Description: U.S. Fish and Wildlife Service

505 FW 2  
NEPA Assistance                 


FWM#: 153 (new)
Date: June 28, 1994
Series: Interagency Activities
Part 505: Environmental Review
Originating Office: Division of Habitat Conservation


2.1 Early Involvement. Early Fish and Wildlife Service (Service) involvement with other agencies in project planning and National Environmental Policy Act (NEPA) scoping is necessary for achieving full consideration of fish and wildlife resource values and for resolving resource conflicts. When environmentally acceptable and unacceptable actions are identified early in the planning process, the need for subsequent intensive Service review of environmental documents and other project reviews is reduced and fewer project revisions are required late in the planning process. Early involvement can occur prior to scoping, during scoping, or as a cooperating agency.

2.2 Cooperating Agencies. Basic procedures for cooperating agencies are described in 40 CFR 1501.6. Service responsibilities for compliance with 40 CFR 1501.6 are described in 032 FW, 505 FW 1.6, and 516 DM 2.5.

A. NEPA Regulations. The Council on Environmental Quality's (CEQ) NEPA regulations point out two instances in which an agency may be requested to cooperate: jurisdiction by law or special expertise. The Department of the Interior's (DOI) Environmental Statement Memorandum No. ES84-3 lists Federal agencies with jurisdiction by law or special expertise on environmental quality issues (refer to Service NEPA Reference Handbook). If the Service has significant jurisdiction by law, CEQ's NEPA regulations state that the Service shall be a cooperating agency, if requested. Examples of significant jurisdiction by law include actions that may significantly affect lands and water administered under the National Wildlife Refuge System, or lands and waters administered as national fish hatcheries. The issuance of permits, consultation, or reporting requirements are not sufficient to be deemed significant jurisdiction by law, within the meaning of CEQ's NEPA regulations. If the Service does not have significant jurisdiction, but has special expertise on certain environmental issues (e.g., protection of wetlands, protection of threatened and endangered species), CEQ's NEPA regulations state that the Service may be a cooperating agency.

B. Cooperating Agency Request. The request to be a cooperating agency may involve technical assistance or review of early planning efforts, as is required in scoping, or the Service could be requested to develop specific information and/or to prepare analyses, including writing portions of an environmental impact statement (EIS). The level of commitment is negotiable, will be determined on a case-by-case basis, and may involve deliberations between the lead agency and the Service field office. When a major commitment of resources will be necessary, the Regional Director or designee should negotiate with the lead agency or applicant for a transfer of funds. The lead agency still makes the final decision as to the content of its EIS. Exhibit 1 depicts the process for evaluating a request to be a cooperating agency.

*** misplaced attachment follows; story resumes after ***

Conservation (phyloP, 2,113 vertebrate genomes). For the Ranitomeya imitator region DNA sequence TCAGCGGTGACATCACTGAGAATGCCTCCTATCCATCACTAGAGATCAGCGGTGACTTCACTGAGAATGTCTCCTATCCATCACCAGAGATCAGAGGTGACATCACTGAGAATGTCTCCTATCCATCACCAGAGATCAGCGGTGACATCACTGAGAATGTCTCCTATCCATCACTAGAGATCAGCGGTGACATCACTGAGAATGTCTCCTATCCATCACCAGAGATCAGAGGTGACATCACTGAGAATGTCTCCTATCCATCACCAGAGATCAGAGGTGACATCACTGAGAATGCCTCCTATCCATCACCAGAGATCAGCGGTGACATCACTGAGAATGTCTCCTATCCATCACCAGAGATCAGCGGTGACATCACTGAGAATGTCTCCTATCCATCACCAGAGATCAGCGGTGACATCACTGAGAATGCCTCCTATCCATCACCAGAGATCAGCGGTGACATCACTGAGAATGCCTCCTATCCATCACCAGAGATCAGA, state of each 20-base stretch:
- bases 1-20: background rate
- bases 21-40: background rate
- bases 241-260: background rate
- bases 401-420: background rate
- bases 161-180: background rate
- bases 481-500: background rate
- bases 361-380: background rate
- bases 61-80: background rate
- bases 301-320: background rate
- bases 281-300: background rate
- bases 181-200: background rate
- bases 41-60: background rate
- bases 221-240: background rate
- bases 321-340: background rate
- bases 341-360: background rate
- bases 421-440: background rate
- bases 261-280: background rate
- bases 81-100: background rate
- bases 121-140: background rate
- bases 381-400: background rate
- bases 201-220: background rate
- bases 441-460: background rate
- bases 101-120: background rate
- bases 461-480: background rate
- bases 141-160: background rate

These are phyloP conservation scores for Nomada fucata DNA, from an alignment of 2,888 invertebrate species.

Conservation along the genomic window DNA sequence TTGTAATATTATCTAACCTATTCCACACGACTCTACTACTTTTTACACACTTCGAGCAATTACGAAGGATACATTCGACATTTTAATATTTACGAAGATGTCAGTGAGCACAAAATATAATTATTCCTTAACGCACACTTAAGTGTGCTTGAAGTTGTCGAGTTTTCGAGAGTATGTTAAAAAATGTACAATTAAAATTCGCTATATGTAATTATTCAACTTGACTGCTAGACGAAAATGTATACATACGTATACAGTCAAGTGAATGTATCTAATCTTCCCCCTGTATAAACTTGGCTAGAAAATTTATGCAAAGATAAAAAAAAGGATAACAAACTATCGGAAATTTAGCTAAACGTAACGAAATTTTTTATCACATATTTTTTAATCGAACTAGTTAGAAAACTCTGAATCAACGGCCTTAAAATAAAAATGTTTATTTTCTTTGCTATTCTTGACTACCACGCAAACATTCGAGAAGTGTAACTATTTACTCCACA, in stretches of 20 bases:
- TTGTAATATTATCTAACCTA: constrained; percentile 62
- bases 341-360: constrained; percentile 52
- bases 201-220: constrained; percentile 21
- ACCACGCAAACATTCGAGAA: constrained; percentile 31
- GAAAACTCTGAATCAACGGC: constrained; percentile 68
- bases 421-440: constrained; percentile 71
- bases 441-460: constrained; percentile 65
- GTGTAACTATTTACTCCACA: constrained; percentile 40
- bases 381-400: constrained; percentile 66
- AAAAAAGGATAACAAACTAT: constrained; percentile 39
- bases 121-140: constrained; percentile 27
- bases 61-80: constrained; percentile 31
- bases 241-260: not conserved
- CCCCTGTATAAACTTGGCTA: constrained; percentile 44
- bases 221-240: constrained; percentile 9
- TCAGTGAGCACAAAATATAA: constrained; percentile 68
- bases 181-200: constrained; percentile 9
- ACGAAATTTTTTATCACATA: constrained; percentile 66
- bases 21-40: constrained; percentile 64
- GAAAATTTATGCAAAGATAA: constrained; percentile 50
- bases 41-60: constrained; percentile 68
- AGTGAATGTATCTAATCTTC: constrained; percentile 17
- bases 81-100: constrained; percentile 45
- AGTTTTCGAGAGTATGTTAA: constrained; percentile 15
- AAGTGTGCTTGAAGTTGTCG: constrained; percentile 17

C. Negotiations. The Service normally does not have the capability to develop basic data because of precommitted and limited staff resources. The Service can, however, provide available information, professional opinions, and technical assistance in conducting necessary studies. The Service should advise the lead agency that State fish and wildlife resource agencies are often capable of providing basic data. Agreed upon time limits in which the Service will provide studies and analyses should be established prior to being undertaken, and should be adhered to. The services of, and data available from, all Service divisions should be utilized as appropriate.

D. Funding. Action agencies with a continuing need for Service cooperation should be encouraged to make long-term commitments or supply needed funds and personnel. For example, scopes of work (SOW) for funds from the Corps of Engineers (Corps) and the Bureau of Reclamation (BR) describe the products to be delivered by the Service, deadlines for delivery, and the amount of funds for the Service. Funding and other issues may need to be negotiated annually between those agencies and Service field offices. As applicable, SOWs should include descriptions of the level of effort and funding necessary for adequate Service participation as a cooperating agency. This discussion of funding pertains only to Service participation as a cooperating agency. The costs of scoping participation and of reviewing and commenting on EISs are normally borne by the reviewing Federal agencies.

E. Declinations. The benefits of early coordination in another agency's planning cannot be over-emphasized. Such coordination encourages early resolution of fish and wildlife resource concerns, which may result in more environmentally acceptable actions. Careful assessment of the resources to be impacted and the magnitude and severity of potential impacts should be made before the Service declines a request to cooperate. If, however, the Service is precluded from cooperating due to other program commitments, or if a mutually satisfactory agreement as to the level of involvement (e.g., transfer of funds and/or personnel) cannot be reached, the Regional Director should notify the requesting lead agency as soon as possible in writing of the Service's intention not to be a cooperating agency.

2.3 Scoping. Basic procedures are described in 40 CFR 1501.7.